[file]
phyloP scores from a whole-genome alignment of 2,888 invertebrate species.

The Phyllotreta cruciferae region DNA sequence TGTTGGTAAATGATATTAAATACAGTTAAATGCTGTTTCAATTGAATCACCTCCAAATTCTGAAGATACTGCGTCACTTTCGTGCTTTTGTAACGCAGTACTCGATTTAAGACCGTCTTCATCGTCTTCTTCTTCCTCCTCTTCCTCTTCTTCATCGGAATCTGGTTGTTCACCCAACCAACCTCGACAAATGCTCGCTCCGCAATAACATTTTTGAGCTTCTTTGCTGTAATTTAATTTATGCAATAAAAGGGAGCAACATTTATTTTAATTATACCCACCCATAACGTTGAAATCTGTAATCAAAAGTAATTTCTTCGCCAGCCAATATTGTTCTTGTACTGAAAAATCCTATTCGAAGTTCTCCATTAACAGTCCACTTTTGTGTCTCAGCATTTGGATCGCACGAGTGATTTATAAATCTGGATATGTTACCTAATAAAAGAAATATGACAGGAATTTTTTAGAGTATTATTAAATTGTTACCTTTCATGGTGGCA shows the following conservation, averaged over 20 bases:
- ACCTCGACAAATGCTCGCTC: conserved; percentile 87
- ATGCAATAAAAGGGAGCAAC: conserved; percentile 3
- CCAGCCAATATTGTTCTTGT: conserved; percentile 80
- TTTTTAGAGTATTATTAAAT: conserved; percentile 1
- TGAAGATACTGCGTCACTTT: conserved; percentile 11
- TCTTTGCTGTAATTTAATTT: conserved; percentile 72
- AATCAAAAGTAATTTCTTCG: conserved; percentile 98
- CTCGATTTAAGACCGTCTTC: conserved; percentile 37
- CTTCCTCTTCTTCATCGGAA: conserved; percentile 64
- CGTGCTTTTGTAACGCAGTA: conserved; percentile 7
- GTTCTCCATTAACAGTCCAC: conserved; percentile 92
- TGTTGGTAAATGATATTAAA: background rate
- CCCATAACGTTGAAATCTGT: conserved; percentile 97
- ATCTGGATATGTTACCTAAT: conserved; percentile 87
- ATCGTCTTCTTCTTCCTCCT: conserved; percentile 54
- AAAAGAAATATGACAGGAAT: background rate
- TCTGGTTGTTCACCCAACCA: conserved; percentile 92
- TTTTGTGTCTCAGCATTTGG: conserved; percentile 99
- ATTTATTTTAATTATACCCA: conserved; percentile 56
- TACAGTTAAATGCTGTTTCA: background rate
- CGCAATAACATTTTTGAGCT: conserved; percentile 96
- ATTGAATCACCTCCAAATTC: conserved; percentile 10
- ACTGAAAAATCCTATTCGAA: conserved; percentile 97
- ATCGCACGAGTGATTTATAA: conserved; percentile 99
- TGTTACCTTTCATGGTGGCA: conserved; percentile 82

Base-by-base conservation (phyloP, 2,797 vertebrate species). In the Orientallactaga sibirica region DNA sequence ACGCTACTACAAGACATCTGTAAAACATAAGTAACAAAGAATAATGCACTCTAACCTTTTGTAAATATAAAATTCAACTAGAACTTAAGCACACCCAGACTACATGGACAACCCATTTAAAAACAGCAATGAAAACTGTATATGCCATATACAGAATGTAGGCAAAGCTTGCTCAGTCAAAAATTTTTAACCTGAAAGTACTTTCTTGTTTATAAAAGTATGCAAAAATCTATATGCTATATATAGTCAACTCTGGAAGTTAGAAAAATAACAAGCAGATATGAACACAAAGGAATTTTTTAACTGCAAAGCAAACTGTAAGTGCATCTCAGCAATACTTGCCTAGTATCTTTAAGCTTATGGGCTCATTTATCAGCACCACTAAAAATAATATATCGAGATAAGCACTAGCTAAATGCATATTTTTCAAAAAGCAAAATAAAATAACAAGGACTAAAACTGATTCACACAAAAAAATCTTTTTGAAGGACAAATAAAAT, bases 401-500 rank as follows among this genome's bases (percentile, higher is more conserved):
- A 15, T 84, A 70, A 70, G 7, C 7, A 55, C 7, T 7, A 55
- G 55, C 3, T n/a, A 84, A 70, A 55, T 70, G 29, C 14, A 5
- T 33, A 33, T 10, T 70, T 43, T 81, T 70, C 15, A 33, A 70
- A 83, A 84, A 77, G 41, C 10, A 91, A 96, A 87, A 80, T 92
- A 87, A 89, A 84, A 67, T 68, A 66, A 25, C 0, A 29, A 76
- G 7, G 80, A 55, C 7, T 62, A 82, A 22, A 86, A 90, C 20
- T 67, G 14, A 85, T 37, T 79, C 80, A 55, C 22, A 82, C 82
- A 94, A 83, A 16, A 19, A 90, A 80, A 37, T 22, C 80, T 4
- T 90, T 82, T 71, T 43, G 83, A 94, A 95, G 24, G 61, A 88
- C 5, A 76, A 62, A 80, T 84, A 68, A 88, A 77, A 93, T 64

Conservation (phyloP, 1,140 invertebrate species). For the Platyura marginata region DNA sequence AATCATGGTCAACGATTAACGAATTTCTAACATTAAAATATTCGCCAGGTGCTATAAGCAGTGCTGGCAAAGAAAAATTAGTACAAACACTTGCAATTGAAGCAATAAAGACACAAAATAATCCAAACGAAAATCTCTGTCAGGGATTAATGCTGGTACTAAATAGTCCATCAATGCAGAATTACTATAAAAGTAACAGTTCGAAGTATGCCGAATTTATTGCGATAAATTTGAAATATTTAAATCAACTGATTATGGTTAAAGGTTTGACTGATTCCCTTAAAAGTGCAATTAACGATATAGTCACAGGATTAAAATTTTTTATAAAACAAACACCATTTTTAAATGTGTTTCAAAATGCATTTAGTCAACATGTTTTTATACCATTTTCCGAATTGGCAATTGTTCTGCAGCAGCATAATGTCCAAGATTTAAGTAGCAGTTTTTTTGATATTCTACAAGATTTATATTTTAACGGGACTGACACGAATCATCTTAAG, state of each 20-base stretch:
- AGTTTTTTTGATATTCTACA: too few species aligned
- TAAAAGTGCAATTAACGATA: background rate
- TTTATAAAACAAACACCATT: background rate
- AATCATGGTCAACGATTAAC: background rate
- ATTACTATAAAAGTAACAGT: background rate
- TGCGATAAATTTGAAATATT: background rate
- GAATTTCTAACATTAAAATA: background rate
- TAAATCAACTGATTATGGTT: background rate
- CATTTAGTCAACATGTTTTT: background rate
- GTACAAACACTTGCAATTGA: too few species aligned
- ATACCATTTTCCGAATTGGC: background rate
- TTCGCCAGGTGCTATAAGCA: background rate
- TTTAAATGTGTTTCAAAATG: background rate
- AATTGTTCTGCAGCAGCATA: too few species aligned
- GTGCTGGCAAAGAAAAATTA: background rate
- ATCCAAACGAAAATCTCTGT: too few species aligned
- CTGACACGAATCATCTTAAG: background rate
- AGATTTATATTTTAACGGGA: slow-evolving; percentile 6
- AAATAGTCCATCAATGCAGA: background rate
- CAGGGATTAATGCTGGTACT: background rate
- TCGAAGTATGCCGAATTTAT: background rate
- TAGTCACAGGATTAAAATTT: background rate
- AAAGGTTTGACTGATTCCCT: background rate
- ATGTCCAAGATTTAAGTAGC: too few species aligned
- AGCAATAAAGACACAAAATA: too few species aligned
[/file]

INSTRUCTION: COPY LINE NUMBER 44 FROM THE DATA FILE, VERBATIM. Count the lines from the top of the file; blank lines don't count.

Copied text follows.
- ATTACTATAAAAGTAACAGT: background rate